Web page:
First Look

First Look: Revolver Taco Lounge Gastro Cantina Doesn't Need Luck

Carnitas tacos topped with a pico de gallo and salsa verde.
Carnitas tacos topped with a pico de gallo and salsa verde. Lauren Drewes Daniels
A “gastro cantina” may seem an ill-fitting description, like putting a gardening glove on the wrong hand. Typically, gastronomy and cantinas sit at different tables in the lunchroom. But here’s the thing you need to know about Revolver Taco Lounge Gastro Cantina owner Gino Rojas:  He sits wherever he wants.
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The new Revolver Taco Lounge Gastro Cantina is inside Radiator Alley in Deep Ellum.
Lauren Drewes Daniels
Rojas' latest concept recently opened in Radiator Alley in Deep Ellum near his original taco spot on Main Street. With this space, he wants to redefine what Americans think of when they hear the word “cantina." He sees it as dual-purpose, “It’s a place where you can take your family during the day for tacos and go back and get fucked up on margaritas at night.”

But here, the menu goes far beyond tacos, and even margaritas for that matter. High-end dishes that are both inventive and authentic will, once again, change perceptions of Mexican food in Texas. Take, for example, the delicate cabrito wontons topped with small purple flowers and served on a salsa roja reduction.
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Cabrito wontons over a salsa roja reduction
Lauren Drewes Daniels
“It’s a pretty presentation style of Michoacan birria cabrito,” Rojas says about these botanas, or small plates. “Really, the wonton just serves as a vehicle. I love wontons.”

Rojas has blazed a trail in his 10 years in the restaurant business. He's originally from Michoacán, Mexico, and came to Dallas by way of Chicago. (You can read more about his fascinating journey in an article by José Ralat in Texas Monthly.) Rojas opened Revolver Taco Lounge in Fort Worth in 2011 with no formal culinary training, then moved it to Deep Ellum in 2017. In 2019 he also opened Purépecha Room by Revolver Taco Lounge (also known as La Resistencia), a reservations-only chef’s tasting room that costs $150 per person.

In that time, he's been nominated for four James Beard Foundation best chef awards.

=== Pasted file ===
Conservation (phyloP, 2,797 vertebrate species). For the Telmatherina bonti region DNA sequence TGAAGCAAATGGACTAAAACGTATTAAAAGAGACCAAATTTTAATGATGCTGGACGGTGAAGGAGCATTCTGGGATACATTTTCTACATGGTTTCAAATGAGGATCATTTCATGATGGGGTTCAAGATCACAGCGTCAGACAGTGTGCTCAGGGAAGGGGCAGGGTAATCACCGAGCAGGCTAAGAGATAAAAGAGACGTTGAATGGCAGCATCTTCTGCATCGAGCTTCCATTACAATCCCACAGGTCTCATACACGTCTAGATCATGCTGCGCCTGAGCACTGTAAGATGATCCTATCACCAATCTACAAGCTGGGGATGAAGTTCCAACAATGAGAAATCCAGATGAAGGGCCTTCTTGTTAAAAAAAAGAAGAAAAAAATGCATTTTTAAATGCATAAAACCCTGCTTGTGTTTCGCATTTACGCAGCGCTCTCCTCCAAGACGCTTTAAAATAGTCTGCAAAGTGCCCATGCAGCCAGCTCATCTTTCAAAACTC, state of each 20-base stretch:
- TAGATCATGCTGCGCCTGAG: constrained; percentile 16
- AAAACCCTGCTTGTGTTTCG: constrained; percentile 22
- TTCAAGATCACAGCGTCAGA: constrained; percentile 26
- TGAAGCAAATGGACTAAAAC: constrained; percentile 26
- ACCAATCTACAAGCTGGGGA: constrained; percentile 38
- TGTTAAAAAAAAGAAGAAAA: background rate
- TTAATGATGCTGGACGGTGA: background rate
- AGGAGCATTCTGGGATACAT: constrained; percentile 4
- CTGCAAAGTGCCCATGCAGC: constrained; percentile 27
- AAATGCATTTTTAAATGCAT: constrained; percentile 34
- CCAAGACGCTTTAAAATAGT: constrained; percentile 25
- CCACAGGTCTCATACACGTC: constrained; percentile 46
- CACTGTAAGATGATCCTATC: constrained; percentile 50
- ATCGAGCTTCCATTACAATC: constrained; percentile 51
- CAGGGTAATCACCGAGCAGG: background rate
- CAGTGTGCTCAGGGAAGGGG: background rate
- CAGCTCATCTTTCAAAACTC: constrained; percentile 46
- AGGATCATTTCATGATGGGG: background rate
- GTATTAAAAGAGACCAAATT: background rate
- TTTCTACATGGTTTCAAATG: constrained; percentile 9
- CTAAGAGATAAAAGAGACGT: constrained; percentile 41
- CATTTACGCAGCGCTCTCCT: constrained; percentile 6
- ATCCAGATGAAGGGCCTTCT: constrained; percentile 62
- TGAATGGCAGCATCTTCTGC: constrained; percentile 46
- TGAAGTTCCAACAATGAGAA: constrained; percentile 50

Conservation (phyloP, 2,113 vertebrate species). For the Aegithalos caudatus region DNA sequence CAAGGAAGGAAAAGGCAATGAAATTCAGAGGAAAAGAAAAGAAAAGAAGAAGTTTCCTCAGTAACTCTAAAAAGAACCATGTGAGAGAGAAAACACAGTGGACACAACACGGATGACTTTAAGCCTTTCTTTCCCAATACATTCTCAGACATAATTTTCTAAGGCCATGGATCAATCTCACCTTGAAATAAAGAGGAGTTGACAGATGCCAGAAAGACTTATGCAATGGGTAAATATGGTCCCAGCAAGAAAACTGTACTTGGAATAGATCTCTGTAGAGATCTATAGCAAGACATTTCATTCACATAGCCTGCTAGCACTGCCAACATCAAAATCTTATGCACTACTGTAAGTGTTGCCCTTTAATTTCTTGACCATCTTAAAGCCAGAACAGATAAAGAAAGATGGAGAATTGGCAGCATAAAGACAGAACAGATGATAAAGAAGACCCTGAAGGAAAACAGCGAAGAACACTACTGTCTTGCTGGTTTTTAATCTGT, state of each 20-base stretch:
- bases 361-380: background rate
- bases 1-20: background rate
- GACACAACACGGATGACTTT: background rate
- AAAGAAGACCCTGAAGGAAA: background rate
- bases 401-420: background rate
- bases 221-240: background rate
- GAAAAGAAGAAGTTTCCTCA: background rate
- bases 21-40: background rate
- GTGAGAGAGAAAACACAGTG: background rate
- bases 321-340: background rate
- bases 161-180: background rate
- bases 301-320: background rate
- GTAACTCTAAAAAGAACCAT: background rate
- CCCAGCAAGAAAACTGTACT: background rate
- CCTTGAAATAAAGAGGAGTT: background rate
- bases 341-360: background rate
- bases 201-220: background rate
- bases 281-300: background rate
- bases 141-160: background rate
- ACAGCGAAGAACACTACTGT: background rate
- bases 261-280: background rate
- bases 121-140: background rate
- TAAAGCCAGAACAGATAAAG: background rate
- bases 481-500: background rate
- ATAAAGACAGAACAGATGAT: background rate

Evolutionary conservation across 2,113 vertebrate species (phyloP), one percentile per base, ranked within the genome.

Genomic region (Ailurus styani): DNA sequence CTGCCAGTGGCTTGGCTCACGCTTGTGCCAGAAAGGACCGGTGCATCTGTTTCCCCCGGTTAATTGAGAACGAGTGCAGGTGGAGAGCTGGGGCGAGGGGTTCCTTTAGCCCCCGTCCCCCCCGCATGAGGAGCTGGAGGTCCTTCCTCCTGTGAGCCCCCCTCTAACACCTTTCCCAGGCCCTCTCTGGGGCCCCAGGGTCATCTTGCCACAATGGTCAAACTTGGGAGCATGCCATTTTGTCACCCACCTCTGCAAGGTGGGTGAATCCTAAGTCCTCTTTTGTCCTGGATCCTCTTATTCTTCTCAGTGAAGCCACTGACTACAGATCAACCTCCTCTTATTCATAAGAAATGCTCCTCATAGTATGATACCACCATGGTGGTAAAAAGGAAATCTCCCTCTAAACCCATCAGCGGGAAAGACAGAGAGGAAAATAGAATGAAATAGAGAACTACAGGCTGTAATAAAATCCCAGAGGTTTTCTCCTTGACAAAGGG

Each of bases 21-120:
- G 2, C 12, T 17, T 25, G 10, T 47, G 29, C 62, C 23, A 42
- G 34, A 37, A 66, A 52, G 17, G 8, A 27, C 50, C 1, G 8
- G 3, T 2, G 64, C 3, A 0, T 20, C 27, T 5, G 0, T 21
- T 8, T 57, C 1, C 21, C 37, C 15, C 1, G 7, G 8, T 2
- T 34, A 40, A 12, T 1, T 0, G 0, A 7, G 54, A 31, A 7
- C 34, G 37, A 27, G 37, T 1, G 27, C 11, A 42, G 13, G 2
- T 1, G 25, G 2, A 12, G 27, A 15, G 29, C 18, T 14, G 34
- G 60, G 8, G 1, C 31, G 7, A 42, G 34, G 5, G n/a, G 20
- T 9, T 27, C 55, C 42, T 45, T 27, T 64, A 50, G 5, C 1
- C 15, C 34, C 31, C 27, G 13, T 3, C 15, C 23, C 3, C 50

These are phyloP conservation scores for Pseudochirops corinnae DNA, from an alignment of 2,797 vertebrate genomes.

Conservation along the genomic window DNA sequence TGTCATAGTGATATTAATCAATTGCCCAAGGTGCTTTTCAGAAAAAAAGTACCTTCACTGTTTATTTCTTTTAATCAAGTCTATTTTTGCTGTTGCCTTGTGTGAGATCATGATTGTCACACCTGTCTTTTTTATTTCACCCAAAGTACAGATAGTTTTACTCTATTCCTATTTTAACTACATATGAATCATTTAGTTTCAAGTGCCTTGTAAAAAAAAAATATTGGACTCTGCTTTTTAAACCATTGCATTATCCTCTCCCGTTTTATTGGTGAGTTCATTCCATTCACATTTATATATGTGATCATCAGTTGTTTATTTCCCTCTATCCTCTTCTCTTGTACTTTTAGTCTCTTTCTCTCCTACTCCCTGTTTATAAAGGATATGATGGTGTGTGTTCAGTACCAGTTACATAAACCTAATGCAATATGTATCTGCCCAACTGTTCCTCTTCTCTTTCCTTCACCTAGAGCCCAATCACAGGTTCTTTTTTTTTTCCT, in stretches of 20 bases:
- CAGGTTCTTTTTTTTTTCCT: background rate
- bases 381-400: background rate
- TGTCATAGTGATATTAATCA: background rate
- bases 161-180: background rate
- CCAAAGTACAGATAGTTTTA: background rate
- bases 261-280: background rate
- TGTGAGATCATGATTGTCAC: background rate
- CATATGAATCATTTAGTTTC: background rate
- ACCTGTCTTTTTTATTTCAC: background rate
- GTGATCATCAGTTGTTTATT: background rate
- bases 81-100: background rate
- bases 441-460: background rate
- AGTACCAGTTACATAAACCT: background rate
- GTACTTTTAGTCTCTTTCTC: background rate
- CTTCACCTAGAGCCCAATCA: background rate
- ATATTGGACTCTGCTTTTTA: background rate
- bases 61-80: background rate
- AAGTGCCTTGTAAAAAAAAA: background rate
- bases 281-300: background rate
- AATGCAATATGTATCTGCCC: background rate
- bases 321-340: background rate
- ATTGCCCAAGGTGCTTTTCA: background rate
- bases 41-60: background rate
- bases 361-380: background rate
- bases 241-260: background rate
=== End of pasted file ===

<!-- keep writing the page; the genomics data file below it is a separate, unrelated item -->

When the pandemic hit, Rojas had to partially close Revolver Taco Lounge, using only a side window to fill to-go orders, which is still in operation. There’s also a Revolver Taco Lounge in The Exchange food hall at AT&T Discovery District in downtown.
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The gastro cantina has one large bar for diners to belly up.
Lauren Drewes Daniels
This newest concept opened in early June, adjacent to the original taco lounge, and offers an expanded menu, perhaps a meeting in the middle of the taco lounge and the chef's tasting menu. There are no tables here, rather one long black bar spray-painted with bright colors running the length of the restaurant. Mexican hip-hop plays overhead, while Rojas’ Aunt Teresa, wearing an old-fashioned brown apron trimmed with lace, presses out fresh tortillas at the grill.
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Queso fundido is served with shrimp and five freshly made tortillas.
Lauren Drewes Daniels
There are some traditional appetizers, like guacamole served with house-made totopos (chips) and queso fundido with fresh corn tortillas ($15). But the menu also has elements of Rojas’ love of Japanese food, like a grilled bone-in Japanese hamachi kama (yellow tail collar) with citrus pineapple pico de gallo, salsa and tortillas ($19).

Chilitos rellenos de cochinita come with three Caribbean chiles stuffed with Yucatan-style cochinita on a bed of black bean puree. Michoacan style enchiladas are stuffed with quail guisado. There’s also a full menu of tacos: carne asada, trompo al pastor, carnitas, pato (duck), lengua (A Bar N Ranch wagyu), red trout, squash and pulpo (octopus).

The gastro cantina has spins on classic cocktails too, like an Oaxaqueno Old Fashioned made with tequila joven and mezcal. The Mexican Manhattan has a reposado tequila, Ancho Reyes chile liquor and mole bitters (yes, mole bitters). Or have a shot of El Tequileno Reposado Rare ($34 per ounce).
If you've had your tacos are are ready to get serious about your evening, try a licuachelas, a margarita served in a blender with traditional street vendor-style fruit salad, chamoy, sea salt, chile de arbol and lime ($45).

Before hanging up with Rojas after chatting, we wished him good luck on his new place to which he spat back, “I don’t need luck. Pendejos need luck. I just need a place to work.”

Revolver Taco Lounge Gastro Catina, 2646 Elm St. (Deep Ellum) 11 a.m. to 11 p.m. Sunday - Wednesday; 11 a.m. to 2 a.m. Thursday - Saturday.
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Lauren Drewes Daniels is the Dallas Observer's food editor. She started writing about local restaurants, chefs, beer and kouign-amanns in 2011. She's driven through two dirt devils and is certain they were both some type of cosmic force.